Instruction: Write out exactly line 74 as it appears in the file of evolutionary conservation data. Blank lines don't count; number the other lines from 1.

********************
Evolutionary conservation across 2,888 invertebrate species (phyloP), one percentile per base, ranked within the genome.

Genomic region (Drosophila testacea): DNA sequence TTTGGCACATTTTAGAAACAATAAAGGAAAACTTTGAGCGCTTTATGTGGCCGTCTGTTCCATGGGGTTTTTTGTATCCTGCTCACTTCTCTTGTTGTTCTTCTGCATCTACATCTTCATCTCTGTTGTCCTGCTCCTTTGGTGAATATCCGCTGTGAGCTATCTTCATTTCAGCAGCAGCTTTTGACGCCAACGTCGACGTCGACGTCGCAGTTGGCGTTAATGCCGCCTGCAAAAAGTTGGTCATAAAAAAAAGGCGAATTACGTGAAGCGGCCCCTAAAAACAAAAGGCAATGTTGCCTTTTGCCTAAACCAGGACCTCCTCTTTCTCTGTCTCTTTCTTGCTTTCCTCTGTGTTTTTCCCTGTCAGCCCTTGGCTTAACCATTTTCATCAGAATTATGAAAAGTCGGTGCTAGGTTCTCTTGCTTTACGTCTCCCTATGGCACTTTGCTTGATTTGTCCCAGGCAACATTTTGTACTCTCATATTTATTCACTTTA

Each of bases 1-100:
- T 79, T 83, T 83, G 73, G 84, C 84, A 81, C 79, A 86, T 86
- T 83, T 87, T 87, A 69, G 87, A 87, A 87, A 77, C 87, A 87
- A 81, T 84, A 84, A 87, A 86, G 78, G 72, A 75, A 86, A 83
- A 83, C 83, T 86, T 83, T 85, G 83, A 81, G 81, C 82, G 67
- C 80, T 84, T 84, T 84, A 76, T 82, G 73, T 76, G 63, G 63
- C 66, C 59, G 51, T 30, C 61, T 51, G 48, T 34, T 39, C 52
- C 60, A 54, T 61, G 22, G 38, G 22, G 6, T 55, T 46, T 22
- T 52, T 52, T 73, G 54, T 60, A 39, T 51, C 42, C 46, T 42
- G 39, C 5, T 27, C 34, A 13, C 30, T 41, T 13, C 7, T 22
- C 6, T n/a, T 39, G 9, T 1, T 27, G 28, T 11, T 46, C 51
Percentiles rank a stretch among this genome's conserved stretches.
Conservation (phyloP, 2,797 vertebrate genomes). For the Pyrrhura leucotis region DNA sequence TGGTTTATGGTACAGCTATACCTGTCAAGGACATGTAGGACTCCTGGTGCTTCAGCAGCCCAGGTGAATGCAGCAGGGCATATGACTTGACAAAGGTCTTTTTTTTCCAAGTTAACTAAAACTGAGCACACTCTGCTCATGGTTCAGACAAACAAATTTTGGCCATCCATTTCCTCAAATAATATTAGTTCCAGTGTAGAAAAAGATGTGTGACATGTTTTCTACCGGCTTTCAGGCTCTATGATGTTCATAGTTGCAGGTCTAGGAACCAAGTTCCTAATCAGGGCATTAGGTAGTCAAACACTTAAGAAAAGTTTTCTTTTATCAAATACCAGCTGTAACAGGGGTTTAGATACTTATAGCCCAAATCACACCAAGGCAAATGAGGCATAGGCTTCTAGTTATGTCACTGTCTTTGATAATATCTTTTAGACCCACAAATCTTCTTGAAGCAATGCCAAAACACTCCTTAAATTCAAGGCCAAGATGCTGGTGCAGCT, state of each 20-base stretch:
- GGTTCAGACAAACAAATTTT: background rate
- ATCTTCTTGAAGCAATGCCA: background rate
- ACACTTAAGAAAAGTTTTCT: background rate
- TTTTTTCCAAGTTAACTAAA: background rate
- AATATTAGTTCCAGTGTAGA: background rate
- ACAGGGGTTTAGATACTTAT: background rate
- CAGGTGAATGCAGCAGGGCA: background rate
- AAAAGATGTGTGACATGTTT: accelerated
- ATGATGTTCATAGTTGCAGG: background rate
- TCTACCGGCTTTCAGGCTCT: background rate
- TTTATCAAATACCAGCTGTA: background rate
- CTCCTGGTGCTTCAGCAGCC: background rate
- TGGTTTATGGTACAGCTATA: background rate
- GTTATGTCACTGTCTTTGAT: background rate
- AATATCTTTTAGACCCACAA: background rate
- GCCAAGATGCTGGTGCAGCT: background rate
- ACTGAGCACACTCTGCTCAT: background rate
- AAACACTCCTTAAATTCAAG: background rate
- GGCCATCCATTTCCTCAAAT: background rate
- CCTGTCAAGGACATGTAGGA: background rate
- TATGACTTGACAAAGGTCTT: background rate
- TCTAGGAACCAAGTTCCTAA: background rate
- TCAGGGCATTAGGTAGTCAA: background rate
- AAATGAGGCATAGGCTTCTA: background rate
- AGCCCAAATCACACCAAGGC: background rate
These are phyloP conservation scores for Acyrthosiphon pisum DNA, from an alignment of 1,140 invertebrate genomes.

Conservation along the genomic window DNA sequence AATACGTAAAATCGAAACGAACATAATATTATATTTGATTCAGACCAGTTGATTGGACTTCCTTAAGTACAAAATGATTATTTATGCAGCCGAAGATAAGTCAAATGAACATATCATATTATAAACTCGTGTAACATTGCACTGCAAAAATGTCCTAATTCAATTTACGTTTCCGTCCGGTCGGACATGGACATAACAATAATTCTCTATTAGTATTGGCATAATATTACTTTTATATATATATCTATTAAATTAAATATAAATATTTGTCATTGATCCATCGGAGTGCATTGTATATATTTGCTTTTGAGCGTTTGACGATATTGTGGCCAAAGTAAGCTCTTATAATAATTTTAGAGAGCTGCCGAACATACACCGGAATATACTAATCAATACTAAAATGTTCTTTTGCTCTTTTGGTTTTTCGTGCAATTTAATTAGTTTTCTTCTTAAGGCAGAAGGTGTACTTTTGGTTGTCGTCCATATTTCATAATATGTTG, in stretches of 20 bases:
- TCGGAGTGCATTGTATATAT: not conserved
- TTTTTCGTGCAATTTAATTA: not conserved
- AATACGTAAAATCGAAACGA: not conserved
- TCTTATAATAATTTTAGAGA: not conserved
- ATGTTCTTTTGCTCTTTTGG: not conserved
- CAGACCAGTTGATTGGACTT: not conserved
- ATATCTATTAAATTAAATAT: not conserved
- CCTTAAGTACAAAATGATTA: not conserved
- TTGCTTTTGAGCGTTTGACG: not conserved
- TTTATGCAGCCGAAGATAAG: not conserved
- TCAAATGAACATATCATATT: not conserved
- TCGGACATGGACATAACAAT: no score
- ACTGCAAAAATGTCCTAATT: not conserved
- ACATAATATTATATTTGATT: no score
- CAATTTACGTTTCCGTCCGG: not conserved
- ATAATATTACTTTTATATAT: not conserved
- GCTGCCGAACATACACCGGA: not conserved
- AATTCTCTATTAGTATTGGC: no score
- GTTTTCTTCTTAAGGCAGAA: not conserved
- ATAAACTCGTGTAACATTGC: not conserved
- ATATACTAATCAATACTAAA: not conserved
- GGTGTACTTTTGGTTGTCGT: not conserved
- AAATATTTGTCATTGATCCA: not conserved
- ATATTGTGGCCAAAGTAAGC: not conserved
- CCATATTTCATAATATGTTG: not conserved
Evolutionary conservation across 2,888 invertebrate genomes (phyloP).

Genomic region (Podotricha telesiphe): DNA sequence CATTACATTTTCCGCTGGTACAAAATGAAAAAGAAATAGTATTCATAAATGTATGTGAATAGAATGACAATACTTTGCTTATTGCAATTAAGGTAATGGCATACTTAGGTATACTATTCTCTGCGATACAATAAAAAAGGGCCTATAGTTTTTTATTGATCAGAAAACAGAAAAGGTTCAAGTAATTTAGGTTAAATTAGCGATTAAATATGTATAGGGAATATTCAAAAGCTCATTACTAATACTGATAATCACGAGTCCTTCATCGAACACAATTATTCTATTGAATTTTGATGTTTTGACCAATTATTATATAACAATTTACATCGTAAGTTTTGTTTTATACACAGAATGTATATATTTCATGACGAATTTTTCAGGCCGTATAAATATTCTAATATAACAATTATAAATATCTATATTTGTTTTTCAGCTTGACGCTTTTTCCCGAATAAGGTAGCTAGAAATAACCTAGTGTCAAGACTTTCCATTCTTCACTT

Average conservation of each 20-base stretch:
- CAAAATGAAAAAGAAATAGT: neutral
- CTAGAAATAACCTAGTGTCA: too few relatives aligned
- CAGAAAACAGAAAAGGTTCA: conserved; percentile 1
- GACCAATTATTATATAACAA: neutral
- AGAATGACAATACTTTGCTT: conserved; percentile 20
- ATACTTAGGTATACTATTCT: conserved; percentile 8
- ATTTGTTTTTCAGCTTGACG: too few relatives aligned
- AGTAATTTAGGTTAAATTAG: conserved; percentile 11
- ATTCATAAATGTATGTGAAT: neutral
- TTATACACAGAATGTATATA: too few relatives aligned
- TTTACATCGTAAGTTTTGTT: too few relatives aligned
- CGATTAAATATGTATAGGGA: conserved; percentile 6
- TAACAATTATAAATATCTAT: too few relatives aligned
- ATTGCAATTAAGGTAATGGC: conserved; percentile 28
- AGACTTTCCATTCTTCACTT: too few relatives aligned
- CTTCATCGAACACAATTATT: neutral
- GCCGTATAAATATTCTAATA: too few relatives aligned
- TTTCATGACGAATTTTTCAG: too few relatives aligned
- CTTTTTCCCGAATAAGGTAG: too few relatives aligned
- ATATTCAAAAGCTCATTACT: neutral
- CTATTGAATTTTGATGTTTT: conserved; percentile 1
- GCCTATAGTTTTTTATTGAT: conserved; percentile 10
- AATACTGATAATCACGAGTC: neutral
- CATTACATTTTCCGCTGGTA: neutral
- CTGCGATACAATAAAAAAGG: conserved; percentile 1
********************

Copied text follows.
- GACCAATTATTATATAACAA: neutral